Unfortunately, the book isn’t what I expected. The title and synopsis made me think it was a memoir. Only a few of the chapters are about the author’s life. The rest of it is a very repetitive critique of Christianity. The author makes the same points over and over in multiple essays. (Probably because the essays were published separately before they were collected for this book.) I agree with most of the author’s arguments, but I didn’t learn much from him. The condescending tone of the essays is a huge turn-off. If you’ve been a religious skeptic for as long as I have, then you probably already know almost everything the author talks about. And, you’ve probably heard these same critiques of Christianity phrased in ways that are much less insulting to Christians.

I do think this book would be helpful for “baby” atheists. When I was a kid/teenager, almost all of my friends were Christian, and I had to defend my lack of beliefs fairly often. One girl even told me that if I didn’t start going to church, I’d grow up to be a serial killer. (Spoiler alert: I haven’t killed anyone. Yet.) Back then, I would have appreciated the chapters that explain the difference between religion and morality. You can be a moral person without practicing a religion. Religion doesn’t make people moral.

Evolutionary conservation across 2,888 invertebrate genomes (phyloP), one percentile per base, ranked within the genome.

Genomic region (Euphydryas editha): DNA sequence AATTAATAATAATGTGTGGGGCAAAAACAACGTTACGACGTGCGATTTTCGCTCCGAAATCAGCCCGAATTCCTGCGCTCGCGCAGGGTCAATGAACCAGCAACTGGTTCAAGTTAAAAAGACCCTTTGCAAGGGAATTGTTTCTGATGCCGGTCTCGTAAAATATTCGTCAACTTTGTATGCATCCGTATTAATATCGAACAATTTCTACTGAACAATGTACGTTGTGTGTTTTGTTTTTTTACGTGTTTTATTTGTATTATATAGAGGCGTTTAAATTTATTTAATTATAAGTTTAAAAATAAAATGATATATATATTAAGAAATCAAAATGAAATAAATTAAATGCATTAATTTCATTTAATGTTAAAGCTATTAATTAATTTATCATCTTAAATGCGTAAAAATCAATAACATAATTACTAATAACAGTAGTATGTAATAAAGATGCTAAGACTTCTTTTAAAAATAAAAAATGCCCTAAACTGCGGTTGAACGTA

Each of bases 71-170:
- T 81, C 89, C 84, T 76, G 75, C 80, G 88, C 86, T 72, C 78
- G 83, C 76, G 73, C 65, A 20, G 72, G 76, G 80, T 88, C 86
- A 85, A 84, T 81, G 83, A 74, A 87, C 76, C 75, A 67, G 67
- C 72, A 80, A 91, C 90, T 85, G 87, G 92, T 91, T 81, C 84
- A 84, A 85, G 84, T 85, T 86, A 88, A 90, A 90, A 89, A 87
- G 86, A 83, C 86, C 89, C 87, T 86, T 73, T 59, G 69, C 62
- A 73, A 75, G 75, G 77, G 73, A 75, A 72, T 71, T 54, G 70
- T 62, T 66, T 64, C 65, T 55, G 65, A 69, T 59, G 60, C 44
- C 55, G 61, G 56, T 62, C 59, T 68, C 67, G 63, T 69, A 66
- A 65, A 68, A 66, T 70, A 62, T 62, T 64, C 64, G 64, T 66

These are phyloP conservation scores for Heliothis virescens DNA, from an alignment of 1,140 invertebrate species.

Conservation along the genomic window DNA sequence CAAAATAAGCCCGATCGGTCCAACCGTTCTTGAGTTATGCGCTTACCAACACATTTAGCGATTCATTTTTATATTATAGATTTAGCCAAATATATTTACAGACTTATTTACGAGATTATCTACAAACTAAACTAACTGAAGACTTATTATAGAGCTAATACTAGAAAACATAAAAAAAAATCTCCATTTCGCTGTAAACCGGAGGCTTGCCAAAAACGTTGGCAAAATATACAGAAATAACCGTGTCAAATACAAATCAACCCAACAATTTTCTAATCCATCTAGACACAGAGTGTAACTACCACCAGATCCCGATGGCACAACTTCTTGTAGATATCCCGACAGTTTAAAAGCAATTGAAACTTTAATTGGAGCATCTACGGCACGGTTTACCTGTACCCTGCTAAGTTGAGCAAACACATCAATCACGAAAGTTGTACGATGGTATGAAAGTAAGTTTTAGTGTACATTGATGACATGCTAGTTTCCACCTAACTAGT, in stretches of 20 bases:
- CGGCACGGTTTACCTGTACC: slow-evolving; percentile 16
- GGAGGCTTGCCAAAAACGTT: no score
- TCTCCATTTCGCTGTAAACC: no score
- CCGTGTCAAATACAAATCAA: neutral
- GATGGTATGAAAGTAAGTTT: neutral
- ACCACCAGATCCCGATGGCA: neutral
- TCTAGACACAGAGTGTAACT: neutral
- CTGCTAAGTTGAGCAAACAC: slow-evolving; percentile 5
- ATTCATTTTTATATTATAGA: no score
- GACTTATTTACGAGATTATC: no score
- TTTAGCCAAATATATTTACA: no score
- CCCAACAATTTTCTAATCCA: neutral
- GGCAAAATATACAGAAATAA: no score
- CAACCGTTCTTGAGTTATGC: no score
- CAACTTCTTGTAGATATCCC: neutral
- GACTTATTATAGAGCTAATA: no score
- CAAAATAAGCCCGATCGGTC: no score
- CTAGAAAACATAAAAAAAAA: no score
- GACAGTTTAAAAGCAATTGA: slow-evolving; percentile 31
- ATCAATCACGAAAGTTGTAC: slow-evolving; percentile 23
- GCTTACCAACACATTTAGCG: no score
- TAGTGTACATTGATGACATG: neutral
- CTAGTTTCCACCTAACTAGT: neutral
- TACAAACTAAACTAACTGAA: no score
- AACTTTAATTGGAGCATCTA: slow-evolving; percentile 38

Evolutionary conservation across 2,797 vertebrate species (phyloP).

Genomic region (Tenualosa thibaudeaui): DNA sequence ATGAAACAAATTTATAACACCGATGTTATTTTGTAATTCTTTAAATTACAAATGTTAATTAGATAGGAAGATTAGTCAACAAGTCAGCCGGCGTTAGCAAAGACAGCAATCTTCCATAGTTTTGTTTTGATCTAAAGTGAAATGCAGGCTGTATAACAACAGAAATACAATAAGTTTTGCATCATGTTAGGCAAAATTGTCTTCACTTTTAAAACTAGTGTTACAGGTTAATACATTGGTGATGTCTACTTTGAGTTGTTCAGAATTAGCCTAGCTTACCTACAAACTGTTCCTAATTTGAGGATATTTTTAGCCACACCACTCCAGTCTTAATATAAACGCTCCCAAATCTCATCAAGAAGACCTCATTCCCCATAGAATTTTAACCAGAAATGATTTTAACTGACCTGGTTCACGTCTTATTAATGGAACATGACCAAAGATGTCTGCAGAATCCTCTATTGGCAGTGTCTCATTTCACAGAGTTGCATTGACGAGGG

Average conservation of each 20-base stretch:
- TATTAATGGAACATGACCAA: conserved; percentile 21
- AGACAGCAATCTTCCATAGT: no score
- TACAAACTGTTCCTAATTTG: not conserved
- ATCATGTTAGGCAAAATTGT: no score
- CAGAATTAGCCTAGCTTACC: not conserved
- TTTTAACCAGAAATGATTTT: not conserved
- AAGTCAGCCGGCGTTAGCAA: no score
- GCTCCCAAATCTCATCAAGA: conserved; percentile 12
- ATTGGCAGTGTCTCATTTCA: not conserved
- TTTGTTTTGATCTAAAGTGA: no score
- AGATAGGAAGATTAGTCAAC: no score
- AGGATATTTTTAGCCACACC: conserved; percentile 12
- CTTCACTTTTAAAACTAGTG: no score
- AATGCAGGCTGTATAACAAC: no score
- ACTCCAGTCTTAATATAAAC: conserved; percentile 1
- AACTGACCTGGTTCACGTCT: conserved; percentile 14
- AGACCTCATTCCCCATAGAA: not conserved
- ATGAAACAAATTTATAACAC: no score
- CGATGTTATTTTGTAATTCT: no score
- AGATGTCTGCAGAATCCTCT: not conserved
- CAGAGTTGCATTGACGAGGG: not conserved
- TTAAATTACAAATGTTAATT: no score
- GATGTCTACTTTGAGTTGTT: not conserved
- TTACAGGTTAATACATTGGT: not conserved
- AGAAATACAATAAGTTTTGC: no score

“I have something to say to the religionist who feels atheists never say anything positive: You are an intelligent human being. Your life is valuable for its own sake. You are not second-class in the universe, deriving meaning and purpose from some other mind. You are not inherently evil—you are inherently human, possessing the positive rational potential to help make this a world of morality, peace and joy. Trust yourself.” – Losing Faith in Faith: From Preacher to Atheist